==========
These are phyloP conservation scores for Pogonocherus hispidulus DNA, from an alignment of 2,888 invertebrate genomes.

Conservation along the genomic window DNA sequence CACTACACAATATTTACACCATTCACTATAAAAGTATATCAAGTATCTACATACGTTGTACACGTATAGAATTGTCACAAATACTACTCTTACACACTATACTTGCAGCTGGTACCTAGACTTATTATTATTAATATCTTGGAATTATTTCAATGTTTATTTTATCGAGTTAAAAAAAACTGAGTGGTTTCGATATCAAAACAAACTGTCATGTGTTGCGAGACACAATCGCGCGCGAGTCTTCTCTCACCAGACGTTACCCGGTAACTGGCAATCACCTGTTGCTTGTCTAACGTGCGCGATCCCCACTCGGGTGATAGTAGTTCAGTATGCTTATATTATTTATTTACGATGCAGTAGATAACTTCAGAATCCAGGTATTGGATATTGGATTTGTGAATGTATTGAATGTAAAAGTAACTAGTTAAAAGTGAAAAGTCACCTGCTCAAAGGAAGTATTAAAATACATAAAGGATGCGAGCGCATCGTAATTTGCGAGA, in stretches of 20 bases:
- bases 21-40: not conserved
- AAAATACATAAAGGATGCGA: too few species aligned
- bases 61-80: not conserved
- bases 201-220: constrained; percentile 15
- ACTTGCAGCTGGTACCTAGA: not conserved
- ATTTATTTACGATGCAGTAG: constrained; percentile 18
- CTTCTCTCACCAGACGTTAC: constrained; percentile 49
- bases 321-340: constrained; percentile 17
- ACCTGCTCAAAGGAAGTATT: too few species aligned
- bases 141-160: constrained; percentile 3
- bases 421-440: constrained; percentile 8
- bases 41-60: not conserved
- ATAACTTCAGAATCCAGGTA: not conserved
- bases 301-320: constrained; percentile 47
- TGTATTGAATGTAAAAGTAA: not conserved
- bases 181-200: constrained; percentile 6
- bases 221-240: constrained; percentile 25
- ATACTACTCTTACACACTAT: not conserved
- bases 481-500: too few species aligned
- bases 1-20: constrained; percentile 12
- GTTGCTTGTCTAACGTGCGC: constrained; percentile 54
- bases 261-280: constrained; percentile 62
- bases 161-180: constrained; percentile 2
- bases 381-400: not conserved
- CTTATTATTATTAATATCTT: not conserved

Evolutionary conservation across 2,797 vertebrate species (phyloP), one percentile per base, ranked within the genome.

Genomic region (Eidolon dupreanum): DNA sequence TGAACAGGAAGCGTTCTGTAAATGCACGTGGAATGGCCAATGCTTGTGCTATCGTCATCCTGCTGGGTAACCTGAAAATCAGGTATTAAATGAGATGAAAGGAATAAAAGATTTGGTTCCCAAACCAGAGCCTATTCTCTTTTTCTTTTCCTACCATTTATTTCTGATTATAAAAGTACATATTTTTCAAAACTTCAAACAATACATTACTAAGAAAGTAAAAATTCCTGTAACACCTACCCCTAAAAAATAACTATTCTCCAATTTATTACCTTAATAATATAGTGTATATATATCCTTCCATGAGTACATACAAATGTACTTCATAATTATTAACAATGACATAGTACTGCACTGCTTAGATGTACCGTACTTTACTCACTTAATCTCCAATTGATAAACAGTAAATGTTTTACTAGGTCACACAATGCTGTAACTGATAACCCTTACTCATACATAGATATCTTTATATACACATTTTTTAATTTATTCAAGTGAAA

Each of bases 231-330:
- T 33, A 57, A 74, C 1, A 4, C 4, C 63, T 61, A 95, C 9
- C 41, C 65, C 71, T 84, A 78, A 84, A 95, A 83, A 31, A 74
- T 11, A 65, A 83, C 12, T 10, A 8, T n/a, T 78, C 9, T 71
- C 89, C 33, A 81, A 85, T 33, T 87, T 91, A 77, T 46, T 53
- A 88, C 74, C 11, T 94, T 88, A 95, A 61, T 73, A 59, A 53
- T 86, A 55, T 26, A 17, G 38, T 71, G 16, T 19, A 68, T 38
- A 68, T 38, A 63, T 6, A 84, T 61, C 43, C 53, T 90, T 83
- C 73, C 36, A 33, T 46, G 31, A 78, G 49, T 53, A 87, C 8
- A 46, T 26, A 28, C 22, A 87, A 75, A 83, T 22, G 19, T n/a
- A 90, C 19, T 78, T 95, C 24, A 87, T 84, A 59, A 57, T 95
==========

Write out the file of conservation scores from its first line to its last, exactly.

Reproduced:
These are phyloP conservation scores for Pogonocherus hispidulus DNA, from an alignment of 2,888 invertebrate genomes.

Conservation along the genomic window DNA sequence CACTACACAATATTTACACCATTCACTATAAAAGTATATCAAGTATCTACATACGTTGTACACGTATAGAATTGTCACAAATACTACTCTTACACACTATACTTGCAGCTGGTACCTAGACTTATTATTATTAATATCTTGGAATTATTTCAATGTTTATTTTATCGAGTTAAAAAAAACTGAGTGGTTTCGATATCAAAACAAACTGTCATGTGTTGCGAGACACAATCGCGCGCGAGTCTTCTCTCACCAGACGTTACCCGGTAACTGGCAATCACCTGTTGCTTGTCTAACGTGCGCGATCCCCACTCGGGTGATAGTAGTTCAGTATGCTTATATTATTTATTTACGATGCAGTAGATAACTTCAGAATCCAGGTATTGGATATTGGATTTGTGAATGTATTGAATGTAAAAGTAACTAGTTAAAAGTGAAAAGTCACCTGCTCAAAGGAAGTATTAAAATACATAAAGGATGCGAGCGCATCGTAATTTGCGAGA, in stretches of 20 bases:
- bases 21-40: not conserved
- AAAATACATAAAGGATGCGA: too few species aligned
- bases 61-80: not conserved
- bases 201-220: constrained; percentile 15
- ACTTGCAGCTGGTACCTAGA: not conserved
- ATTTATTTACGATGCAGTAG: constrained; percentile 18
- CTTCTCTCACCAGACGTTAC: constrained; percentile 49
- bases 321-340: constrained; percentile 17
- ACCTGCTCAAAGGAAGTATT: too few species aligned
- bases 141-160: constrained; percentile 3
- bases 421-440: constrained; percentile 8
- bases 41-60: not conserved
- ATAACTTCAGAATCCAGGTA: not conserved
- bases 301-320: constrained; percentile 47
- TGTATTGAATGTAAAAGTAA: not conserved
- bases 181-200: constrained; percentile 6
- bases 221-240: constrained; percentile 25
- ATACTACTCTTACACACTAT: not conserved
- bases 481-500: too few species aligned
- bases 1-20: constrained; percentile 12
- GTTGCTTGTCTAACGTGCGC: constrained; percentile 54
- bases 261-280: constrained; percentile 62
- bases 161-180: constrained; percentile 2
- bases 381-400: not conserved
- CTTATTATTATTAATATCTT: not conserved

Evolutionary conservation across 2,797 vertebrate species (phyloP), one percentile per base, ranked within the genome.

Genomic region (Eidolon dupreanum): DNA sequence TGAACAGGAAGCGTTCTGTAAATGCACGTGGAATGGCCAATGCTTGTGCTATCGTCATCCTGCTGGGTAACCTGAAAATCAGGTATTAAATGAGATGAAAGGAATAAAAGATTTGGTTCCCAAACCAGAGCCTATTCTCTTTTTCTTTTCCTACCATTTATTTCTGATTATAAAAGTACATATTTTTCAAAACTTCAAACAATACATTACTAAGAAAGTAAAAATTCCTGTAACACCTACCCCTAAAAAATAACTATTCTCCAATTTATTACCTTAATAATATAGTGTATATATATCCTTCCATGAGTACATACAAATGTACTTCATAATTATTAACAATGACATAGTACTGCACTGCTTAGATGTACCGTACTTTACTCACTTAATCTCCAATTGATAAACAGTAAATGTTTTACTAGGTCACACAATGCTGTAACTGATAACCCTTACTCATACATAGATATCTTTATATACACATTTTTTAATTTATTCAAGTGAAA

Each of bases 231-330:
- T 33, A 57, A 74, C 1, A 4, C 4, C 63, T 61, A 95, C 9
- C 41, C 65, C 71, T 84, A 78, A 84, A 95, A 83, A 31, A 74
- T 11, A 65, A 83, C 12, T 10, A 8, T n/a, T 78, C 9, T 71
- C 89, C 33, A 81, A 85, T 33, T 87, T 91, A 77, T 46, T 53
- A 88, C 74, C 11, T 94, T 88, A 95, A 61, T 73, A 59, A 53
- T 86, A 55, T 26, A 17, G 38, T 71, G 16, T 19, A 68, T 38
- A 68, T 38, A 63, T 6, A 84, T 61, C 43, C 53, T 90, T 83
- C 73, C 36, A 33, T 46, G 31, A 78, G 49, T 53, A 87, C 8
- A 46, T 26, A 28, C 22, A 87, A 75, A 83, T 22, G 19, T n/a
- A 90, C 19, T 78, T 95, C 24, A 87, T 84, A 59, A 57, T 95